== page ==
• Ponzi – Named after Italian conman Charles Ponzi, a Ponzi scheme lets you invest money in a supposedly lucrative business. But the problem is that there is no business. First, the scheme’s manager will use your investment to pay older investors and use the investments from newer investors to pay you. Of course, they will be living large from the proceeds all this while, but the scheme eventually crashes. So, always do your research first.

4. Pump & Dump

The Pump & Dump scam has its origins in the financial markets and is banned by many exchanges. Its mechanics are simple – a group of fraudulent speculators focus on a particular security and aggressively keep buying it over a period.

The result is a constant increase in that security’s price that other speculators notice and decide to join the ride. This is when the fraud happens, as the original speculators sell everything they were buying. In other words, they dump the securities on the new entrants.

Pump & Dump works the same way with cryptocurrencies. A bunch of crooks target a poorly-performing coin and slowly create a buying frenzy around it. And once a hopeful investor sees the coin on the ‘trending coins’ list, they automatically rush in to buy.

Avoiding Pump & Dump scams is straightforward; only make investments that you understand. If you do not know why a crypto coin rises, then you will also not know why it falls. So, always do your research.

5. The Rug Pull

A crypto rug pull is exactly like the name suggests – crypto developers suddenly abandon a project and disappear with investors’ funds. This scam happens frequently in decentralized exchanges or the DeFi (decentralized finance) ecosystem.

The major reason behind crypto rug pulls is that decentralized exchanges allow users to list tokens without a proper audit process. And the exit can occur either using a backdoor in the smart contract or by the developer quickly dumping his assets.

Crypto exchanges are either centralized like Binance and Coinbase, or they can be decentralized like Exodus. Each approach has its pros and cons. But for better regulation and to avoid scams like Rug Pulls, you are better off with a centralized exchange.

6. Malicious NFTs

This scam is based on hacking crypto platforms and has been recently executed on the OpenSea NFT system. OpenSea is the largest NFT marketplace, recording up to $3.5 billion in monthly trading volume.

One of its system vulnerabilities recently allowed scammers to buy the popular Bored Apes NFT for just 0.77 ether ($1,760), and quickly resell them for 84.2 ether ($192,000).

Another discovered system flaw would have even allowed an attacker to clean out a user’s wallet just by airdropping NFTs and getting the user to click on them.

7. Tokens You Cannot Resell

How about buying a crypto coin and later realizing that you cannot resell it? This scam also employs smart contracts. The scammer adds a clause in the code that you cannot resell the token.

So, the scam gang starts to buy their coins and its price starts to rise. You and many others may then notice this new emerging coin, so you buy some of it. The problem is that no one except the scammers can resell a coin once bought. So this makes its price keep going up.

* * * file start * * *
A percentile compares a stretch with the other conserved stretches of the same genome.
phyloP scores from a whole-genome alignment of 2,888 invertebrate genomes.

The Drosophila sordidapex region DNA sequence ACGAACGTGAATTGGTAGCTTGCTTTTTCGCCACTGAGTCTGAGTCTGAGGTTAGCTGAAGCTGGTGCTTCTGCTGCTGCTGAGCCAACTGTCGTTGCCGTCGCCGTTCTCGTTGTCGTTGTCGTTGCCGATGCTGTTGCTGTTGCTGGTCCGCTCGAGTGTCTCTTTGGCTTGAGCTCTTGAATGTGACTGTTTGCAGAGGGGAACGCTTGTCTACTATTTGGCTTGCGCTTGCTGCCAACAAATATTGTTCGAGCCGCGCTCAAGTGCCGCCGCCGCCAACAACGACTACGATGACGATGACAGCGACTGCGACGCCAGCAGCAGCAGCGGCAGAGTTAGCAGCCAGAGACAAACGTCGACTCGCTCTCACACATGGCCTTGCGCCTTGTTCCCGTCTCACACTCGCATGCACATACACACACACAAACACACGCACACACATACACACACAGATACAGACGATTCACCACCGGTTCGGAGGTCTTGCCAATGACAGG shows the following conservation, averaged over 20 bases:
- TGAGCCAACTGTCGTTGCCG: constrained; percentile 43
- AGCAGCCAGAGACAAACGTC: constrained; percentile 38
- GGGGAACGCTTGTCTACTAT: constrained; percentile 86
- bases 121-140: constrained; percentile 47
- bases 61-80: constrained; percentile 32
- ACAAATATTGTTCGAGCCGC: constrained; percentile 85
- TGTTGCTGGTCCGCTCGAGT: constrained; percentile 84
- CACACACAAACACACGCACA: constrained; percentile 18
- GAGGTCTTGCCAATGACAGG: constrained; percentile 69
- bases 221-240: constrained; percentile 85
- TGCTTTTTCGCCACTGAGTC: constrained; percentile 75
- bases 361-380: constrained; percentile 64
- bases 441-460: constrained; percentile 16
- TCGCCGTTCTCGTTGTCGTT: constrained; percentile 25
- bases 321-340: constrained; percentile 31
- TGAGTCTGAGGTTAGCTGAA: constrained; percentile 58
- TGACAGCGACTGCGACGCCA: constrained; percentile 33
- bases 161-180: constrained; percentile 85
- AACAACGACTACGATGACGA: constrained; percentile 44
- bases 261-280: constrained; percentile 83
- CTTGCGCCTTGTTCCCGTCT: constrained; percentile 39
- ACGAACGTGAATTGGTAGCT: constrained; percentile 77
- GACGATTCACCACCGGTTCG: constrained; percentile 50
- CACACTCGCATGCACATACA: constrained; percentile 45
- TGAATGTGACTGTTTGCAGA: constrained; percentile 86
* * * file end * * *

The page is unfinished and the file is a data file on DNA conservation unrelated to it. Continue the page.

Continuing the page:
Avoiding such a scam can be tricky if you are always on the lookout for new coins. The best way to avoid it is to stay away from newly launched cryptocurrencies. Another option is to buy a little at first and try reselling it to see how things go.

8. Celebrity Giveaway Scams

Celebrities often engage in giveaways on social media. But if the celebrity asks for a small deposit from you, so you can qualify for the free money they are giving away, then it is time to run.

This scam works like this: First, the scammers hack into a popular account. On Twitter, this might even be one of those accounts with blue verified badges. Secondly, they change the name and pictures on the account to reflect that of a well-known celebrity. Then, they launch the campaigns.

To identify such scams, always check the profile address of the celebrity to confirm with the original. Secondly, be smart – there is no need to first pay someone that wants to pay you.

9. Malware Scams

Malware includes all types of harmful applications that run on your computer or smartphone. The concept of malware crime is not new, but rather than targeting your credit card details, crypto-malware targets your crypto wallets.

Some will monitor your clipboard for crypto addresses, while others can be even more insidious. In the end, they will either steal your keys or exchange crypto payment addresses with that of the scammer.

Another method worth mentioning, although not purely a scam, is ransomware. These lock your device and demand a ransom payment in crypto coins.


We have come to the end of this post on identifying and avoiding crypto scams. And you have seen the different methods out there and the best approaches to avoiding becoming a victim.

It is important to note that investment success is highly unlikely without some risk. So, while your capital will always be at risk in one form or the other, you can at least get rid of the scams.

Nnamdi Okeke

Nnamdi Okeke

Nnamdi Okeke is a computer enthusiast who loves to read a wide range of books. He has a preference for Linux over Windows/Mac and has been using
Ubuntu since its early days. You can catch him on twitter via bongotrax